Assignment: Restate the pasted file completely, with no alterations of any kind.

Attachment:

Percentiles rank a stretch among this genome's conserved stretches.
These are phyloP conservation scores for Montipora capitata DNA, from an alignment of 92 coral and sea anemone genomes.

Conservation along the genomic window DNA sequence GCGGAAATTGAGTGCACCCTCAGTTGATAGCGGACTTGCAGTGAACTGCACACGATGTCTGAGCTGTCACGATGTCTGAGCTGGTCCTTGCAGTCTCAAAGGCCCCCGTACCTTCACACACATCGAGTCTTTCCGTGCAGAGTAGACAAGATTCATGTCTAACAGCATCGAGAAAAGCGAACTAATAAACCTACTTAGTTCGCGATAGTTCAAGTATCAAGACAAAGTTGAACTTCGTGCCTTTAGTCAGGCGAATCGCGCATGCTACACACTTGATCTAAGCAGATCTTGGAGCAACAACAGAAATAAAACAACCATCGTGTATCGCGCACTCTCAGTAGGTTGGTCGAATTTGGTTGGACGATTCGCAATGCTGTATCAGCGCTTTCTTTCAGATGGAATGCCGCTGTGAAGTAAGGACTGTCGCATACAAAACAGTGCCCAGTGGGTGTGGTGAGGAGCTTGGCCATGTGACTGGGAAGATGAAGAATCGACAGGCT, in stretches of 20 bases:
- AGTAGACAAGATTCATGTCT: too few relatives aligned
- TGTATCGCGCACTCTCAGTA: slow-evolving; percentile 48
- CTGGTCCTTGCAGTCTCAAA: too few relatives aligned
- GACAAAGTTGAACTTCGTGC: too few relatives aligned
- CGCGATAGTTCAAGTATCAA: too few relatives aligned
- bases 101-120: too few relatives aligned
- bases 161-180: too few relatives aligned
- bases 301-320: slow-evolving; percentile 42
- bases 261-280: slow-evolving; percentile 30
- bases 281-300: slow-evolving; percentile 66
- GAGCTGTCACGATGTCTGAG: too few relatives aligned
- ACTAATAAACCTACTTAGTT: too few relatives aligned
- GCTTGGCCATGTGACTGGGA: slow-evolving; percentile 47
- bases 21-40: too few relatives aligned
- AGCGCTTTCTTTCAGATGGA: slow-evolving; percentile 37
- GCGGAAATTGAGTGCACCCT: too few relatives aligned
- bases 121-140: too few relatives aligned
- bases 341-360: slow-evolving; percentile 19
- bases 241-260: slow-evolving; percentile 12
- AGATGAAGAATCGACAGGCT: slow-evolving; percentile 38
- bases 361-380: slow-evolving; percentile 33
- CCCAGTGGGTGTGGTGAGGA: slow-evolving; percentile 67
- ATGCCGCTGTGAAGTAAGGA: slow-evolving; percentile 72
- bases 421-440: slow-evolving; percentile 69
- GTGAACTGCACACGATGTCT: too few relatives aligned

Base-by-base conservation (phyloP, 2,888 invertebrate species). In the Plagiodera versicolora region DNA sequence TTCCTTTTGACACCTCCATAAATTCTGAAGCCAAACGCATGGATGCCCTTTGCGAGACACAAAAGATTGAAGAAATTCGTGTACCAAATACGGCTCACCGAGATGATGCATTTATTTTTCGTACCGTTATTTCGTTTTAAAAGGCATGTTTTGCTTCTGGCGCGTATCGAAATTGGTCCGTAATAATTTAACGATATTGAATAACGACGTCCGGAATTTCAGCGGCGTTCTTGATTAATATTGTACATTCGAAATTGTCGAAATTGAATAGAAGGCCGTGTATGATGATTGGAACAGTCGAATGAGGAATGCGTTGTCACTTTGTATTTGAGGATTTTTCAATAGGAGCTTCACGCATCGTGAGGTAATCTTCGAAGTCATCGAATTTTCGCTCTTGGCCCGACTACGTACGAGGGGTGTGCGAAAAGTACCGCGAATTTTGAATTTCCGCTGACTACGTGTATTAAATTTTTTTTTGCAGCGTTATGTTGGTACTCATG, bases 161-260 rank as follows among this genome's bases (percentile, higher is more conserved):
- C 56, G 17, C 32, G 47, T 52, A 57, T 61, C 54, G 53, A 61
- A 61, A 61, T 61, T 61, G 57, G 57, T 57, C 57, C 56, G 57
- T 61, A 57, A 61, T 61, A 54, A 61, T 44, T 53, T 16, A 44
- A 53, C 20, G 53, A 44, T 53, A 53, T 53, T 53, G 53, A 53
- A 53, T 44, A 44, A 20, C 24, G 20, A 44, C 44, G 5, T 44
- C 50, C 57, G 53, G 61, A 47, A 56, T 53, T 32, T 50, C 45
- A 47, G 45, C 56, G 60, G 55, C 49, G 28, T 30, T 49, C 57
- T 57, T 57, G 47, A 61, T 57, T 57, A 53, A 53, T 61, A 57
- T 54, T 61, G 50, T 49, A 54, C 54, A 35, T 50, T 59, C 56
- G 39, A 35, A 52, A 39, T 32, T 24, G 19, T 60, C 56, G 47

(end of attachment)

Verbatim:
Percentiles rank a stretch among this genome's conserved stretches.
These are phyloP conservation scores for Montipora capitata DNA, from an alignment of 92 coral and sea anemone genomes.

Conservation along the genomic window DNA sequence GCGGAAATTGAGTGCACCCTCAGTTGATAGCGGACTTGCAGTGAACTGCACACGATGTCTGAGCTGTCACGATGTCTGAGCTGGTCCTTGCAGTCTCAAAGGCCCCCGTACCTTCACACACATCGAGTCTTTCCGTGCAGAGTAGACAAGATTCATGTCTAACAGCATCGAGAAAAGCGAACTAATAAACCTACTTAGTTCGCGATAGTTCAAGTATCAAGACAAAGTTGAACTTCGTGCCTTTAGTCAGGCGAATCGCGCATGCTACACACTTGATCTAAGCAGATCTTGGAGCAACAACAGAAATAAAACAACCATCGTGTATCGCGCACTCTCAGTAGGTTGGTCGAATTTGGTTGGACGATTCGCAATGCTGTATCAGCGCTTTCTTTCAGATGGAATGCCGCTGTGAAGTAAGGACTGTCGCATACAAAACAGTGCCCAGTGGGTGTGGTGAGGAGCTTGGCCATGTGACTGGGAAGATGAAGAATCGACAGGCT, in stretches of 20 bases:
- AGTAGACAAGATTCATGTCT: too few relatives aligned
- TGTATCGCGCACTCTCAGTA: slow-evolving; percentile 48
- CTGGTCCTTGCAGTCTCAAA: too few relatives aligned
- GACAAAGTTGAACTTCGTGC: too few relatives aligned
- CGCGATAGTTCAAGTATCAA: too few relatives aligned
- bases 101-120: too few relatives aligned
- bases 161-180: too few relatives aligned
- bases 301-320: slow-evolving; percentile 42
- bases 261-280: slow-evolving; percentile 30
- bases 281-300: slow-evolving; percentile 66
- GAGCTGTCACGATGTCTGAG: too few relatives aligned
- ACTAATAAACCTACTTAGTT: too few relatives aligned
- GCTTGGCCATGTGACTGGGA: slow-evolving; percentile 47
- bases 21-40: too few relatives aligned
- AGCGCTTTCTTTCAGATGGA: slow-evolving; percentile 37
- GCGGAAATTGAGTGCACCCT: too few relatives aligned
- bases 121-140: too few relatives aligned
- bases 341-360: slow-evolving; percentile 19
- bases 241-260: slow-evolving; percentile 12
- AGATGAAGAATCGACAGGCT: slow-evolving; percentile 38
- bases 361-380: slow-evolving; percentile 33
- CCCAGTGGGTGTGGTGAGGA: slow-evolving; percentile 67
- ATGCCGCTGTGAAGTAAGGA: slow-evolving; percentile 72
- bases 421-440: slow-evolving; percentile 69
- GTGAACTGCACACGATGTCT: too few relatives aligned

Base-by-base conservation (phyloP, 2,888 invertebrate species). In the Plagiodera versicolora region DNA sequence TTCCTTTTGACACCTCCATAAATTCTGAAGCCAAACGCATGGATGCCCTTTGCGAGACACAAAAGATTGAAGAAATTCGTGTACCAAATACGGCTCACCGAGATGATGCATTTATTTTTCGTACCGTTATTTCGTTTTAAAAGGCATGTTTTGCTTCTGGCGCGTATCGAAATTGGTCCGTAATAATTTAACGATATTGAATAACGACGTCCGGAATTTCAGCGGCGTTCTTGATTAATATTGTACATTCGAAATTGTCGAAATTGAATAGAAGGCCGTGTATGATGATTGGAACAGTCGAATGAGGAATGCGTTGTCACTTTGTATTTGAGGATTTTTCAATAGGAGCTTCACGCATCGTGAGGTAATCTTCGAAGTCATCGAATTTTCGCTCTTGGCCCGACTACGTACGAGGGGTGTGCGAAAAGTACCGCGAATTTTGAATTTCCGCTGACTACGTGTATTAAATTTTTTTTTGCAGCGTTATGTTGGTACTCATG, bases 161-260 rank as follows among this genome's bases (percentile, higher is more conserved):
- C 56, G 17, C 32, G 47, T 52, A 57, T 61, C 54, G 53, A 61
- A 61, A 61, T 61, T 61, G 57, G 57, T 57, C 57, C 56, G 57
- T 61, A 57, A 61, T 61, A 54, A 61, T 44, T 53, T 16, A 44
- A 53, C 20, G 53, A 44, T 53, A 53, T 53, T 53, G 53, A 53
- A 53, T 44, A 44, A 20, C 24, G 20, A 44, C 44, G 5, T 44
- C 50, C 57, G 53, G 61, A 47, A 56, T 53, T 32, T 50, C 45
- A 47, G 45, C 56, G 60, G 55, C 49, G 28, T 30, T 49, C 57
- T 57, T 57, G 47, A 61, T 57, T 57, A 53, A 53, T 61, A 57
- T 54, T 61, G 50, T 49, A 54, C 54, A 35, T 50, T 59, C 56
- G 39, A 35, A 52, A 39, T 32, T 24, G 19, T 60, C 56, G 47